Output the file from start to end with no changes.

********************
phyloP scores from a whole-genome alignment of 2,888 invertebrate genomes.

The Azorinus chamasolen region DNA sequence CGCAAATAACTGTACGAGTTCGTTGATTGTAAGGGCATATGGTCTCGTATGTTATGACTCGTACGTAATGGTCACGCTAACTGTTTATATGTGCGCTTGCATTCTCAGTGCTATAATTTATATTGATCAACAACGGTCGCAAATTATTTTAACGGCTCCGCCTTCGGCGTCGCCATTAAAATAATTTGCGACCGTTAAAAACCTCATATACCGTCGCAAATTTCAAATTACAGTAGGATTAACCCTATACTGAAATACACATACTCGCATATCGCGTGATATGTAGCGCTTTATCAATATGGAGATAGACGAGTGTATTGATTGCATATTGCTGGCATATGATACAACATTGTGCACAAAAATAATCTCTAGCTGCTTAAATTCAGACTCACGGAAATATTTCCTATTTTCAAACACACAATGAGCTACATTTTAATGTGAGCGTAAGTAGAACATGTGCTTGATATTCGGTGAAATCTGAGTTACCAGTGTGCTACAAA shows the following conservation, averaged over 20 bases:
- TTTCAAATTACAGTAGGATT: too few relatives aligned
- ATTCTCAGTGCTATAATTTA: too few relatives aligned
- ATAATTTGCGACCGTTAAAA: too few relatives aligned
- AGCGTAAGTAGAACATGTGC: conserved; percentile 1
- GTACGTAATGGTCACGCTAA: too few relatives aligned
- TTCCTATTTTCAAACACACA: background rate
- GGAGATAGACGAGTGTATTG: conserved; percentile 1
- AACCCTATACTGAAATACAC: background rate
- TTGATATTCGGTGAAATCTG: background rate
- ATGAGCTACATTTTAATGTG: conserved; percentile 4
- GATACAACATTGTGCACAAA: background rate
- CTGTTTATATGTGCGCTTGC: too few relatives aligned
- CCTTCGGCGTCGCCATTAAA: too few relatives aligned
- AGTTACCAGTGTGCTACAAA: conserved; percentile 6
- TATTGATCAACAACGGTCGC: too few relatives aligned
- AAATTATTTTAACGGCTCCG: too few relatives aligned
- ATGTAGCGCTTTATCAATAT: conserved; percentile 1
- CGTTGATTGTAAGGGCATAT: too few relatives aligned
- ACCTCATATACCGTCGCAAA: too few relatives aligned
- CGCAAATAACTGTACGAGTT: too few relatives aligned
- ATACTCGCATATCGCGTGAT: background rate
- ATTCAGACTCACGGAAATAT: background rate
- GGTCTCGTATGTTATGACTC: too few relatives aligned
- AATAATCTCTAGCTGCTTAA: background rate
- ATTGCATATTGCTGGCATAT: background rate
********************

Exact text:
phyloP scores from a whole-genome alignment of 2,888 invertebrate genomes.

The Azorinus chamasolen region DNA sequence CGCAAATAACTGTACGAGTTCGTTGATTGTAAGGGCATATGGTCTCGTATGTTATGACTCGTACGTAATGGTCACGCTAACTGTTTATATGTGCGCTTGCATTCTCAGTGCTATAATTTATATTGATCAACAACGGTCGCAAATTATTTTAACGGCTCCGCCTTCGGCGTCGCCATTAAAATAATTTGCGACCGTTAAAAACCTCATATACCGTCGCAAATTTCAAATTACAGTAGGATTAACCCTATACTGAAATACACATACTCGCATATCGCGTGATATGTAGCGCTTTATCAATATGGAGATAGACGAGTGTATTGATTGCATATTGCTGGCATATGATACAACATTGTGCACAAAAATAATCTCTAGCTGCTTAAATTCAGACTCACGGAAATATTTCCTATTTTCAAACACACAATGAGCTACATTTTAATGTGAGCGTAAGTAGAACATGTGCTTGATATTCGGTGAAATCTGAGTTACCAGTGTGCTACAAA shows the following conservation, averaged over 20 bases:
- TTTCAAATTACAGTAGGATT: too few relatives aligned
- ATTCTCAGTGCTATAATTTA: too few relatives aligned
- ATAATTTGCGACCGTTAAAA: too few relatives aligned
- AGCGTAAGTAGAACATGTGC: conserved; percentile 1
- GTACGTAATGGTCACGCTAA: too few relatives aligned
- TTCCTATTTTCAAACACACA: background rate
- GGAGATAGACGAGTGTATTG: conserved; percentile 1
- AACCCTATACTGAAATACAC: background rate
- TTGATATTCGGTGAAATCTG: background rate
- ATGAGCTACATTTTAATGTG: conserved; percentile 4
- GATACAACATTGTGCACAAA: background rate
- CTGTTTATATGTGCGCTTGC: too few relatives aligned
- CCTTCGGCGTCGCCATTAAA: too few relatives aligned
- AGTTACCAGTGTGCTACAAA: conserved; percentile 6
- TATTGATCAACAACGGTCGC: too few relatives aligned
- AAATTATTTTAACGGCTCCG: too few relatives aligned
- ATGTAGCGCTTTATCAATAT: conserved; percentile 1
- CGTTGATTGTAAGGGCATAT: too few relatives aligned
- ACCTCATATACCGTCGCAAA: too few relatives aligned
- CGCAAATAACTGTACGAGTT: too few relatives aligned
- ATACTCGCATATCGCGTGAT: background rate
- ATTCAGACTCACGGAAATAT: background rate
- GGTCTCGTATGTTATGACTC: too few relatives aligned
- AATAATCTCTAGCTGCTTAA: background rate
- ATTGCATATTGCTGGCATAT: background rate